The Estimation of Physical Distances Between Oneself and a Social Robot: Am I as Far From the Robot as It is from Me?


  • Jean-Baptiste Lanfranchi Orcid
  • Sophie Lemonnier Orcid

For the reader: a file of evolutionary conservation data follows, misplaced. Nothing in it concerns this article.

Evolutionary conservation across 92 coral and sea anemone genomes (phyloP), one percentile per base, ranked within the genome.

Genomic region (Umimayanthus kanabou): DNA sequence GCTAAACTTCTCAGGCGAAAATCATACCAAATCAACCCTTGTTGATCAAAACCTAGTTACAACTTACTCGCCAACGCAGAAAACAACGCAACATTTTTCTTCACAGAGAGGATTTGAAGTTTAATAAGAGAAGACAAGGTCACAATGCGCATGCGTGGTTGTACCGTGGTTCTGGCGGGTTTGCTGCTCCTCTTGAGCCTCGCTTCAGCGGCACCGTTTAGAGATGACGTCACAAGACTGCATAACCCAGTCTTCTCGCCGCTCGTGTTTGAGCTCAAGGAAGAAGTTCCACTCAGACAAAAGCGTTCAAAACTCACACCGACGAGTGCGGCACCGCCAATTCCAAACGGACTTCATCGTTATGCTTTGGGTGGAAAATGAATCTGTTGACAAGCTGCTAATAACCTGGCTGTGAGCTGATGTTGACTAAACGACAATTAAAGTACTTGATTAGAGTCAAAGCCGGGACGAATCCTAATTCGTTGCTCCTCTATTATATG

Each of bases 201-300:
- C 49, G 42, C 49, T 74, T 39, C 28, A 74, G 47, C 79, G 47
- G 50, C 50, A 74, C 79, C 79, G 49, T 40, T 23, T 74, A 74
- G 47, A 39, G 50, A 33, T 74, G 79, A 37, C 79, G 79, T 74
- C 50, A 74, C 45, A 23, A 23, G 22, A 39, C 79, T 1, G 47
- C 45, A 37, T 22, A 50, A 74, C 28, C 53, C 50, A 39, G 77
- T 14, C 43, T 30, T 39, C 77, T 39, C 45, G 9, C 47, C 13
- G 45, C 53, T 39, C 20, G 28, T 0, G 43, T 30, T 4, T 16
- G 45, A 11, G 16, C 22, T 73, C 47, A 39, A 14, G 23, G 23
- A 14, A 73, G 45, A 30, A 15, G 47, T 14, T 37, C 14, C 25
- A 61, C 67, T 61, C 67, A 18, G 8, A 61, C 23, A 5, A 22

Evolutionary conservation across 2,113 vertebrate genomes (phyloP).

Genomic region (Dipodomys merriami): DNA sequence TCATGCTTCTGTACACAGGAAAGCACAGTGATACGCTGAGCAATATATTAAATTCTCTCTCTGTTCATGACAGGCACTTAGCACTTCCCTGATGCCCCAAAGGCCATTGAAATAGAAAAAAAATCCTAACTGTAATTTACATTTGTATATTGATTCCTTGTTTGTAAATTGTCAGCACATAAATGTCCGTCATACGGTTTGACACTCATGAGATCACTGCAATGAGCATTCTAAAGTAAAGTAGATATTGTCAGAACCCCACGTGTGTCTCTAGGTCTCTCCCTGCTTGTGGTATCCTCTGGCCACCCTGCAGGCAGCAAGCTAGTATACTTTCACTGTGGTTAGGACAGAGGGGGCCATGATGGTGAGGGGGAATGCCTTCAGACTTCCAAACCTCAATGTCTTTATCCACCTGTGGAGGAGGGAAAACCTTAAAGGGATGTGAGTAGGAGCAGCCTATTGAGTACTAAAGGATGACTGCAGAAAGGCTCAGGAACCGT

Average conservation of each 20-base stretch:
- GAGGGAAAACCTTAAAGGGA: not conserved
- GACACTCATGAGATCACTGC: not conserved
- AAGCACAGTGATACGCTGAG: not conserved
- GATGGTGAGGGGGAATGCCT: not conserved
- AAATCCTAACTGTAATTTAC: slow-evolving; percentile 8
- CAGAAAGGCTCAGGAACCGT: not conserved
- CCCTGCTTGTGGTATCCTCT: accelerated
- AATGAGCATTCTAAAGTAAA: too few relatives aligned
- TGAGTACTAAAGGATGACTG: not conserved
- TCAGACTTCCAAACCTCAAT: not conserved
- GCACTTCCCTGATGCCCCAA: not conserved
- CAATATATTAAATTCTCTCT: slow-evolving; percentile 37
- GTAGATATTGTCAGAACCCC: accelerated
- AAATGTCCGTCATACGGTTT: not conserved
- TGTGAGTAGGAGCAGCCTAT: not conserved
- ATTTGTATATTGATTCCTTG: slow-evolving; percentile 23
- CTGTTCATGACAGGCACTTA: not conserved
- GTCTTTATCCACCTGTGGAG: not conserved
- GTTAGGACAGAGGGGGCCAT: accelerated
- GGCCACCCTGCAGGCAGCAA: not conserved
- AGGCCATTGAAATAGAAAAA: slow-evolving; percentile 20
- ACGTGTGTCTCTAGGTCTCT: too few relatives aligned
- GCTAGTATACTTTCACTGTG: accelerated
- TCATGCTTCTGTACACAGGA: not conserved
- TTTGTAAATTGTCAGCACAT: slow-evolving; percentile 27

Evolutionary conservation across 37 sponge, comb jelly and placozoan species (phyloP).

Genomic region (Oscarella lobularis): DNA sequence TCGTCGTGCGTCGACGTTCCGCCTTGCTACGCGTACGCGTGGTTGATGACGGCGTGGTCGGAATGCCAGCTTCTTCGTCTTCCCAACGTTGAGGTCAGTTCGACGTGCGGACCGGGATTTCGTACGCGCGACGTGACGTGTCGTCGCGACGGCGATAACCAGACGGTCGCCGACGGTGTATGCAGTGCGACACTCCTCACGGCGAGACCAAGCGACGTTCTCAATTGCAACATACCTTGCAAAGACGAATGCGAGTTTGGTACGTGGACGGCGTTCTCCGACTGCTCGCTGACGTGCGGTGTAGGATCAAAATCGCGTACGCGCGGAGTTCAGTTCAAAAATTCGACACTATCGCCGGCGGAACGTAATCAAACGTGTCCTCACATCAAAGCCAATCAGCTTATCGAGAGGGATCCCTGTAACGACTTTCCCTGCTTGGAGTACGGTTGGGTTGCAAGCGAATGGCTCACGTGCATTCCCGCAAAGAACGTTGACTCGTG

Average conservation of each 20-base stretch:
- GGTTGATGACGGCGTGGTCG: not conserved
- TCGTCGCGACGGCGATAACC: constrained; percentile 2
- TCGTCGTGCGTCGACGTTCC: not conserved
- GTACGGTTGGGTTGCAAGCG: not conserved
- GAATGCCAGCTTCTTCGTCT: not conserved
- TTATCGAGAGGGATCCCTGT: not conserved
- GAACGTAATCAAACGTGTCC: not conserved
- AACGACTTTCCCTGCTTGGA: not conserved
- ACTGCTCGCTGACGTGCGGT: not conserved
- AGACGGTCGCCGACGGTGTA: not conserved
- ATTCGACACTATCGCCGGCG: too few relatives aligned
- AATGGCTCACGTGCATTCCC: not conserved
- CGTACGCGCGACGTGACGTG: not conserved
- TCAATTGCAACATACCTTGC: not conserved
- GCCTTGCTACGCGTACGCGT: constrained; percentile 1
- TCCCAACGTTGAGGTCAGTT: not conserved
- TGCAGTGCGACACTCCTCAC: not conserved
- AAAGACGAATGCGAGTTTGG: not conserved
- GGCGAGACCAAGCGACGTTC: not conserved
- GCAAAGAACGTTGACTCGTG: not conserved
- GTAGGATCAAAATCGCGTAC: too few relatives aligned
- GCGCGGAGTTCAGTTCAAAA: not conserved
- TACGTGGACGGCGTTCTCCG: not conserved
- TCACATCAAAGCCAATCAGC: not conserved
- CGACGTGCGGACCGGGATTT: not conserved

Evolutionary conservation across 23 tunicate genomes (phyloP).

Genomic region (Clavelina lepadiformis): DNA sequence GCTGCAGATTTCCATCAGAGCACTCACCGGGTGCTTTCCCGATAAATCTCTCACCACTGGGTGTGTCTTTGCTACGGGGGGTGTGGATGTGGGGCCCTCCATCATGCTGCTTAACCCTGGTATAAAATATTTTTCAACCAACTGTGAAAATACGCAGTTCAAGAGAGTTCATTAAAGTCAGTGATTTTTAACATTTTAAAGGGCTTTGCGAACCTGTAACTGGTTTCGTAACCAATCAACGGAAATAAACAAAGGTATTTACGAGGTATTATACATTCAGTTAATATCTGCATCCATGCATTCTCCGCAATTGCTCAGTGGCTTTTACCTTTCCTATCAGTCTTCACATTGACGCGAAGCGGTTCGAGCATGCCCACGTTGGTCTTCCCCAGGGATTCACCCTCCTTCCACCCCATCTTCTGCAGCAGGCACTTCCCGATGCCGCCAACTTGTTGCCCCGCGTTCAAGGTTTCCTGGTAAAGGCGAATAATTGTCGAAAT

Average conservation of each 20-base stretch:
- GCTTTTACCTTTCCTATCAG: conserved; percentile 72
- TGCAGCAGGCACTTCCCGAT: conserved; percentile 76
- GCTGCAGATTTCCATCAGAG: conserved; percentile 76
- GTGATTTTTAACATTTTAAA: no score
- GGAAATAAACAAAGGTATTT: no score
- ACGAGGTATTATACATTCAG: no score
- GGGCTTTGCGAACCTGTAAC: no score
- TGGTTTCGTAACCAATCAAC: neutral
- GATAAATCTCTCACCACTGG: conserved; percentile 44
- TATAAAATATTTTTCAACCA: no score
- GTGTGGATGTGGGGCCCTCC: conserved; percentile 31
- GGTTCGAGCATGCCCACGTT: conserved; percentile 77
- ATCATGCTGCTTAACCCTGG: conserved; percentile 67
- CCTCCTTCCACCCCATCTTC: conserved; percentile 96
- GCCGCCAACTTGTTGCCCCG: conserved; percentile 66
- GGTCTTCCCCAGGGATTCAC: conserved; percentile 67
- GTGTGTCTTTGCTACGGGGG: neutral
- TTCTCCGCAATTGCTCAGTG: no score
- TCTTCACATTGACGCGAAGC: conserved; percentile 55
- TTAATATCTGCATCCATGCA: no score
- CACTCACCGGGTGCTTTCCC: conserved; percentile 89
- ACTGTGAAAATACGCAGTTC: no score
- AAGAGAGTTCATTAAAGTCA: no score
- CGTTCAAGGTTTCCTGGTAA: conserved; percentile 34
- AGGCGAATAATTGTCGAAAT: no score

Research on the perception of interpersonal distance has shown the existence of an asymmetry effect which depends on the reference point of the estimation: the distance from oneself to others can be perceived as longer or shorter than the distance from others to oneself. The mechanism underlying this asymmetric effect is related to the object’s cognitive salience. The self often functions as a habitual reference point and therefore one’s own salience may be higher than that of other objects. In this case, an egocentric asymmetry effect appears with a perceived shorter distance from others to oneself. However, if others are more salient than oneself, then the reverse can happen (allocentric asymmetry effect). The present work investigates if asymmetry in self-other(s) distance perception changes when the other is a social robot. An experiment was conducted with 174 participants who were asked to estimate the distance between themselves and both robotic and human assistants on a schematic map of a hospital emergency room (between-subjects design). With robust ANOVA, the results showed that the participants felt closer to the human assistant than to the robot, notably when the person served as the estimation reference point. Perceived distances to the social robot were not significantly distorted. If a rather allocentric effect with the human assistant might reflect an affiliation goal on the part of the participants, the absence of effect with the social robot forces us to reconsider its humanization. This could nevertheless reflect a purely mechanical and utilitarian conception of it.